These lines give the greatest premium to reading books, eating and drinking and dancing that can lead one to extreme pleasure and that will be the heavenly pleasure. In the mentioned novel, Somdatta finally has to take refuge into practical life of enjoying pleasure at the cost of self-torturing and utter disciplined life dictated by Hinduism. These lines also remind us of the idea of Indian writer, Khushwant Singh, who in an interview in BBC once said that in order to lead this life happily one needs “sex, scotch and scholarship”. This idea of Singh is also in the line of seeking pleasure through reading, drinking and making love. In Kirati culture, the act of eating, drinking and merry-making in the community is very common whereas they are supposed to be a far cry in Aryan culture. Aryan culture is guided by reading holy books and assimilating them into practical life. Somdatta, who is seen all the time reading holy books finally takes recourse to bodily pleasure and thus becomes delighted. In the novel, Koirala has intensely dramatized the fusion of hedonism and asceticism through their constant conflict and conglomeration. The writer has shown Somdatta being succumbed to Sumnima and her father’s idea of enjoying life through sensory pleasure. He has also shown the cultural assimilation through the textual reference of Sumnima upbringing Somdatta’s son and giving her daughter’s hand to him.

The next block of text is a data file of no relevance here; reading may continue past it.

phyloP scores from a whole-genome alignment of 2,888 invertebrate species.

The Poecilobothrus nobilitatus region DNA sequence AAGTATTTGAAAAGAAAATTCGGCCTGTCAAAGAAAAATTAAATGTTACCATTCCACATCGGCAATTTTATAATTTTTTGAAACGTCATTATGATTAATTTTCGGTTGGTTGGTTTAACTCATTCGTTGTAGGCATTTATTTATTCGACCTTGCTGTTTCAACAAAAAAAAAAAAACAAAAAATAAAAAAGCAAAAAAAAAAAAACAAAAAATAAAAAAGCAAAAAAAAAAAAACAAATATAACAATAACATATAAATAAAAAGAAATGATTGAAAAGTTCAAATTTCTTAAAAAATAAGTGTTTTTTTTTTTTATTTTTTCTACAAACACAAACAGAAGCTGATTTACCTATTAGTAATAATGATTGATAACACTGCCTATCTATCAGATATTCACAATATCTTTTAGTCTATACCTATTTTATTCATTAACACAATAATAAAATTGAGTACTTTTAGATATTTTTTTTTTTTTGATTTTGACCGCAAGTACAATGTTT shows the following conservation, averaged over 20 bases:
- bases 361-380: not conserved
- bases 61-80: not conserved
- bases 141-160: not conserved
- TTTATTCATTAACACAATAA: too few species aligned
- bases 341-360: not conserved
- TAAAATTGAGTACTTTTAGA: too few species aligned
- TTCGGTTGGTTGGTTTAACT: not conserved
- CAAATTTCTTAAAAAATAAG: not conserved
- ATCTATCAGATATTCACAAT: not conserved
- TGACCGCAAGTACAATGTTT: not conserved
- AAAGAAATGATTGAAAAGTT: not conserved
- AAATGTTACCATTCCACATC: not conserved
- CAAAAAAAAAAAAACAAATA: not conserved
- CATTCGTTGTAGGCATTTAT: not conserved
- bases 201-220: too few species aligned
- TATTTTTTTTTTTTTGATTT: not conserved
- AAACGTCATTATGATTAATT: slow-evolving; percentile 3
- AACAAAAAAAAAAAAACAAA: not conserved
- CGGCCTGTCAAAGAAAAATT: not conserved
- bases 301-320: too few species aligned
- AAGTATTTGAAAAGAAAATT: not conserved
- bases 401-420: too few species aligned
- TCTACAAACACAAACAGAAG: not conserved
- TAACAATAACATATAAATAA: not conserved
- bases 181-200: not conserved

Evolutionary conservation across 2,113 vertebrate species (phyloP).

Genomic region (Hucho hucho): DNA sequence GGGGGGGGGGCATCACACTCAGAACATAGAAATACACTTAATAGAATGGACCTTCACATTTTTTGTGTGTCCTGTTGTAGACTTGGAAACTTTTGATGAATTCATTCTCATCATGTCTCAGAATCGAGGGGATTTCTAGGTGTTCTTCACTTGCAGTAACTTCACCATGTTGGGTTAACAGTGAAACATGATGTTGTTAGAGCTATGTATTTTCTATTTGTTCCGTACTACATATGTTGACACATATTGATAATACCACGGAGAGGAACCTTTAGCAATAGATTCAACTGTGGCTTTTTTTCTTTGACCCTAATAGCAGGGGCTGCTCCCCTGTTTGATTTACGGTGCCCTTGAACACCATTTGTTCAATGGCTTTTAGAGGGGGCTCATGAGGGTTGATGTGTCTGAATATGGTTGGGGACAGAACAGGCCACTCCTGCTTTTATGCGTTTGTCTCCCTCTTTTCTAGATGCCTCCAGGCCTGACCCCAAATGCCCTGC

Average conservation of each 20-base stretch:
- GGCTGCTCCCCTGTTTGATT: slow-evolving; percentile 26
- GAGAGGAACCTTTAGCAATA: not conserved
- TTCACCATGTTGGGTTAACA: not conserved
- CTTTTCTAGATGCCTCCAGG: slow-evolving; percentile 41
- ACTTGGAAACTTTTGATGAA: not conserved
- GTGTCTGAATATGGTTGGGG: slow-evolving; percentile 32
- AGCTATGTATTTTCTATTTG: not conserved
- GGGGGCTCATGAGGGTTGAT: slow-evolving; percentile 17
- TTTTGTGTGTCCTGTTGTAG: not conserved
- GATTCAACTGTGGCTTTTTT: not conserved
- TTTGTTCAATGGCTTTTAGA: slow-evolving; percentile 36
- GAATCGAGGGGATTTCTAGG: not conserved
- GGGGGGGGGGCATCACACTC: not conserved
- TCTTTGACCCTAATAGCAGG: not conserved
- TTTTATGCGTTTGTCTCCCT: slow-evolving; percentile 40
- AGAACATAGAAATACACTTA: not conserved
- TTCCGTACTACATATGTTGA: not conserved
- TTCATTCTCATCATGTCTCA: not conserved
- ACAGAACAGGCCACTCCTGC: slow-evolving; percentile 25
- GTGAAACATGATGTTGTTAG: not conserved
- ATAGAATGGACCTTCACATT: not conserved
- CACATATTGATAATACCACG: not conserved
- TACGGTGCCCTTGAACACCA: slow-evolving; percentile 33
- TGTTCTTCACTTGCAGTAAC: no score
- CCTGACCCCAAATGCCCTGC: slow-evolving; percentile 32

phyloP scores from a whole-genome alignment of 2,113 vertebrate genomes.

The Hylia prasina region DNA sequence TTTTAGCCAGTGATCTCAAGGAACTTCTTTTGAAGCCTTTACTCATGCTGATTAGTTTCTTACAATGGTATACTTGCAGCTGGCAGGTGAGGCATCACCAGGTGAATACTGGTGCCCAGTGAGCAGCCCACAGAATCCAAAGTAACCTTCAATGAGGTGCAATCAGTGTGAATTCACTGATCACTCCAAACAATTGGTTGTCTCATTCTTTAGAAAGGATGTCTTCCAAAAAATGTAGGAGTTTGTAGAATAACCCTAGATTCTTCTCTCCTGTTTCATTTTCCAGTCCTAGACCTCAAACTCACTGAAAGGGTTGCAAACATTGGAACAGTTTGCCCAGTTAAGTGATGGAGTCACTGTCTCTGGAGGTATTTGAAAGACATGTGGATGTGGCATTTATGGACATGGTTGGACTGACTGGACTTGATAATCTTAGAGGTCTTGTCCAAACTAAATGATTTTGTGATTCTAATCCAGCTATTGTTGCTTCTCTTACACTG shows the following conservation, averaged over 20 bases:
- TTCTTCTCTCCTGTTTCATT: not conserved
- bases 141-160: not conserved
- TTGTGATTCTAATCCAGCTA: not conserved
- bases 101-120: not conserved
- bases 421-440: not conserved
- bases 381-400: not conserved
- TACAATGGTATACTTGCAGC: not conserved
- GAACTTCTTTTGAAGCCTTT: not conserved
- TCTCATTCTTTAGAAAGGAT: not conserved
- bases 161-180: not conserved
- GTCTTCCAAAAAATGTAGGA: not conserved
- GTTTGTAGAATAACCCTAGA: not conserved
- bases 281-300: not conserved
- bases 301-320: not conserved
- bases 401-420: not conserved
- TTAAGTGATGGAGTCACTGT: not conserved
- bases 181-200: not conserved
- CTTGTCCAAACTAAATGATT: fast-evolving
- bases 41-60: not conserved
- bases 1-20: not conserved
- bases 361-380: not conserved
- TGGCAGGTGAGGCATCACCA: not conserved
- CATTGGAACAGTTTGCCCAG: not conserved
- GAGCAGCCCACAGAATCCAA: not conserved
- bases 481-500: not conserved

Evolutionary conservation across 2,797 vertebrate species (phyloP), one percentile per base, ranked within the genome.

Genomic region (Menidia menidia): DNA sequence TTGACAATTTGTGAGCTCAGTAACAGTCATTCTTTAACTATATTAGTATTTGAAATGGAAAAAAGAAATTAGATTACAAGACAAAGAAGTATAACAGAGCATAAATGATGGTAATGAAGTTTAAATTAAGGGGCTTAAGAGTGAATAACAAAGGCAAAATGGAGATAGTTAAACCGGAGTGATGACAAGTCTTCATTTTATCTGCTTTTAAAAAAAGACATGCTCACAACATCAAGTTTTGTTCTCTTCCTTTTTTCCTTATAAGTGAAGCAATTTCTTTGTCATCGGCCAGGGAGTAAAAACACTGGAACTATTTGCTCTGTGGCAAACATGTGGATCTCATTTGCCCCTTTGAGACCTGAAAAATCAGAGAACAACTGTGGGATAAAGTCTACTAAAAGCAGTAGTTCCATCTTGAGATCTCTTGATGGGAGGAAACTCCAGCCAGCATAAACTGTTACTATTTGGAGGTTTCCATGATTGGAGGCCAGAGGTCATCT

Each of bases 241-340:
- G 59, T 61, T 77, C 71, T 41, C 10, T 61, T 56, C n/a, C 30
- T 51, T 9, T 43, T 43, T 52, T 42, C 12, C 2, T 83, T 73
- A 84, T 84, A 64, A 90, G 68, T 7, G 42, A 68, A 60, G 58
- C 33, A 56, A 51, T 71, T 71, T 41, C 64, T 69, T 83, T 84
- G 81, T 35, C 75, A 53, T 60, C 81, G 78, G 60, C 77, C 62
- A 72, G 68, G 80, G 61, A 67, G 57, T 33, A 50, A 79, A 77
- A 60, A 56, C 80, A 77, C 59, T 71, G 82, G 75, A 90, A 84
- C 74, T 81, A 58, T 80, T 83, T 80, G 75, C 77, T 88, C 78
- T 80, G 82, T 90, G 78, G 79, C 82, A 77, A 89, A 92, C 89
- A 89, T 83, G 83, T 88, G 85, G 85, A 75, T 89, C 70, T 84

To cut the entire matter short, one can safely say that Sumnima craftily dramatizes the confluence between prudential hedonism and utter asceticism through the protagonists, Sumnima and Somdatta, who represent Kirati and Aryan culture, two polar-opposite ones: one gives privilege to heart, pleasure and pragmatism and the other gives premium to self- denial, asceticism and rationalism. In the beginning of the novel, these are seen as hostile forces but when the plot proceeds with continuous tussle and tension, these opposite ideas come to the compromising point with give-and-take relationship. This finally leads to the unique confluence between prudential hedonism and utter asceticism. By doing so, Koirala seems to be trying to inculcate the idea that through the distinct admixture of mind and body, hedonism and self-denial, rationalism and pragmatism, human life becomes healthy, wholesome and productive. Through this novel, Koirala also wants to express and expose the idea that assimilation of cultural diversities leads to communal harmony which has been the immediate demand in the contemporary world.

The writer is associated to Nepal Sanskrit university, Balmeeki Campus, Kathmandu, Nepal ([email protected])